One of the major struggles of my surge in weight has been finding a good quality bra. What never used to be A cup struggle has increasingly become an awkward experience. So after years of lacy comfort and basic designs, I was reacquainted with the sports brassiere.
After a fitting guided by the preening eye of the sales person (who has clearly kept abreast of the many shapes and sizes behind fitting room doors) I was happy to purchase two sport bras and looked forward to, at least, a year without struggle. But the honeymoon was short-lived. The material that felt so comfortable and sat so well just two months earlier, began to rub into my skin and bruise my back. I put on more weight and the sports bra could no longer hold me down.
And so, I returned to the factory version of the store and – after a fitting guided by the preening eye of the much younger and perkier sales person – I was happy to purchase another two sport bras. Initially, I enjoyed the bounce and support but over time, the heat made wearing any material so uncomfortable that I began to ditch the bra completely.
And so I went to the mall, the hair salon, (once to) the gym and other frequently visited places commando at the chest. Whilst this habit had a very Miley Cyrus-risque liability to it (as a colleague once put it) I was genuinely comfortable in my skin. Unfortunately, this came with a few frustrations:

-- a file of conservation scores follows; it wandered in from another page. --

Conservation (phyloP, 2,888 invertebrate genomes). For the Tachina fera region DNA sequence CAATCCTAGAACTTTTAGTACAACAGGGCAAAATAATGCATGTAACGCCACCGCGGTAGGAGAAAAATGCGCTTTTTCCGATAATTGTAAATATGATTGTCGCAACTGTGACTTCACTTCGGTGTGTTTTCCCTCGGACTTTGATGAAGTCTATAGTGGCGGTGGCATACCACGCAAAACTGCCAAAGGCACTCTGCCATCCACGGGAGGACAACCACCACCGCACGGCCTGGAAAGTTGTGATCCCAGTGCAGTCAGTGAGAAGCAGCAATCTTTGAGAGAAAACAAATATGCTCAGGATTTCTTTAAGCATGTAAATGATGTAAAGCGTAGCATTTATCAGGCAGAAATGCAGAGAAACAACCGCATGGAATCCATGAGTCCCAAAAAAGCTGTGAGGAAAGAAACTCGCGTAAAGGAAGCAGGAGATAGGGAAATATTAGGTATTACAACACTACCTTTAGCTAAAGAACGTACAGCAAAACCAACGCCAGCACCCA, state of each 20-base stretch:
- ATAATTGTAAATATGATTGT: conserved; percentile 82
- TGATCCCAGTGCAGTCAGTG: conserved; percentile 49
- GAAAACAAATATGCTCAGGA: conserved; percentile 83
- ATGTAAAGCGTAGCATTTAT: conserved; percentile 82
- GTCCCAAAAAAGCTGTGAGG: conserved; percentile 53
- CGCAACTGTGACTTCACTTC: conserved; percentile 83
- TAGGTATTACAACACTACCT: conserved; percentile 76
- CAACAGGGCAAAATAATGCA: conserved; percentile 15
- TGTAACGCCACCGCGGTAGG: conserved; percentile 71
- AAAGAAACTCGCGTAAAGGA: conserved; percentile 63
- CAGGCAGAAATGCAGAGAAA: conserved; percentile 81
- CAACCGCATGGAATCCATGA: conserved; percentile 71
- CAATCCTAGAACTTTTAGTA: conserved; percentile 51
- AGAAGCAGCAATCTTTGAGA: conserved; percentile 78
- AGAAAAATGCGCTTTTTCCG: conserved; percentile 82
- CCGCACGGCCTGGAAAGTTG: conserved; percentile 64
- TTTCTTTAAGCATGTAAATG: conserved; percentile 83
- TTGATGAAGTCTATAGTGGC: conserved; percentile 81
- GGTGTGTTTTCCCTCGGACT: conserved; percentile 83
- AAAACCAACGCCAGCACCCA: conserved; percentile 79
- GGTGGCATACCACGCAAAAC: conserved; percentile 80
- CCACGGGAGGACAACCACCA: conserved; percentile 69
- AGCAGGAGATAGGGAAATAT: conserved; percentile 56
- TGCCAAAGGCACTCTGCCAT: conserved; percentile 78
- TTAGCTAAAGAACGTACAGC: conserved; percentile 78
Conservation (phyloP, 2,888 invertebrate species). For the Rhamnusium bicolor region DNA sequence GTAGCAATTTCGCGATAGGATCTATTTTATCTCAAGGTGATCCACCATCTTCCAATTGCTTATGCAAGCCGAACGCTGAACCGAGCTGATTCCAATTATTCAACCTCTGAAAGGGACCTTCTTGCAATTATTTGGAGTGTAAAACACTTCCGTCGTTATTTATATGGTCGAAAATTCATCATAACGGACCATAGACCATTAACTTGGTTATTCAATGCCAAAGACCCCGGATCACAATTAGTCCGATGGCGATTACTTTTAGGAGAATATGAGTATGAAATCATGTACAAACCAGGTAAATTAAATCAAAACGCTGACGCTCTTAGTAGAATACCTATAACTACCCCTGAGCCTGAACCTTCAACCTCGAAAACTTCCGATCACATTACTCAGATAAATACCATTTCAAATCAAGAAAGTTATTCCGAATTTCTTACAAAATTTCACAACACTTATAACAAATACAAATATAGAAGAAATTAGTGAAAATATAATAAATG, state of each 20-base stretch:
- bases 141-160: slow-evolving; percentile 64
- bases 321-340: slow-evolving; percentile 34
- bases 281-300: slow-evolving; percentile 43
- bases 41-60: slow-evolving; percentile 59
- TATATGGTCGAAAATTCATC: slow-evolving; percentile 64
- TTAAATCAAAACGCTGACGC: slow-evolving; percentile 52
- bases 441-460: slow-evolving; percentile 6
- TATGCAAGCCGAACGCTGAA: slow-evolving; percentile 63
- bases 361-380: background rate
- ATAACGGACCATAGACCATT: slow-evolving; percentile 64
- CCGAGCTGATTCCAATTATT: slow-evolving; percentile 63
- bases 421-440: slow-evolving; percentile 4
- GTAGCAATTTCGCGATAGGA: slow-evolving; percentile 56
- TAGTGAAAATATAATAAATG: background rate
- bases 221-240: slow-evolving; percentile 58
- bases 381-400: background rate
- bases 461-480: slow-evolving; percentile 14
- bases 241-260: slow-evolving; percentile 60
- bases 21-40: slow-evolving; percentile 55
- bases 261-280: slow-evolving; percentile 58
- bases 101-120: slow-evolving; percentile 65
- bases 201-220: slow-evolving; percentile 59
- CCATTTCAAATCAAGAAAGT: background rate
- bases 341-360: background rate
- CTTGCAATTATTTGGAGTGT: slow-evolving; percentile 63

I remain unclear as to the production date of perceptions around not wearing a bra and the comments or enquiries that come with it but I look forward to its expiry date. It is rather awkward for a male to ask as to whether you are wearing a bra for little other reason than the fact that he may have been obliviously looking at your chest. From a female-to-female perspective, that a woman can exit the home without wearing a bra is nearly seen as a form of poverty. I would think that with all of the problems in the world, people would be worried about more serious issues.
Exposure to the elements is a blissful thing but when commando at the chest you are often left with a few bloopers to reconcile with. If it gets too hot or hard-working, you sort of feel as though lumps of clay are melting. If it gets too cold or corporate, you get the inevitable nipple-stand. I have personally resorted to covering the latter with items ranging from my wallet, piles of paper, cardigans and my forearms. Also, even when you do rock a sports bra, it could double as a seaweed body wrap and your top is a sauna.
Look and feel
The look and feel of being bra-less is not necessarily as coordinated ‘glam’ and coordinated ‘sexy’ as may be when wearing a bra. Also, even when you do rock a sports bra, it creepily emerges at the shoulders of every item that you wear and comes off a bit tacky. Of course, this depends on the occasion in which you may find yourself and is only a minor challenge if-when anticipated.
Weighing out the pros and cons, there is merit and madness to rocking a bra. Having tried nearly every reputable brand and cut[Free 2BU, Wonderbra, JT-One, Cotton Body, La Senza and even Pick ‘n Pay’s Real Clothing] I have found that a bra does more to constrain me than it does to contain me, at least at this stage of my body, whilst I continue to regulate my burgeoning band size.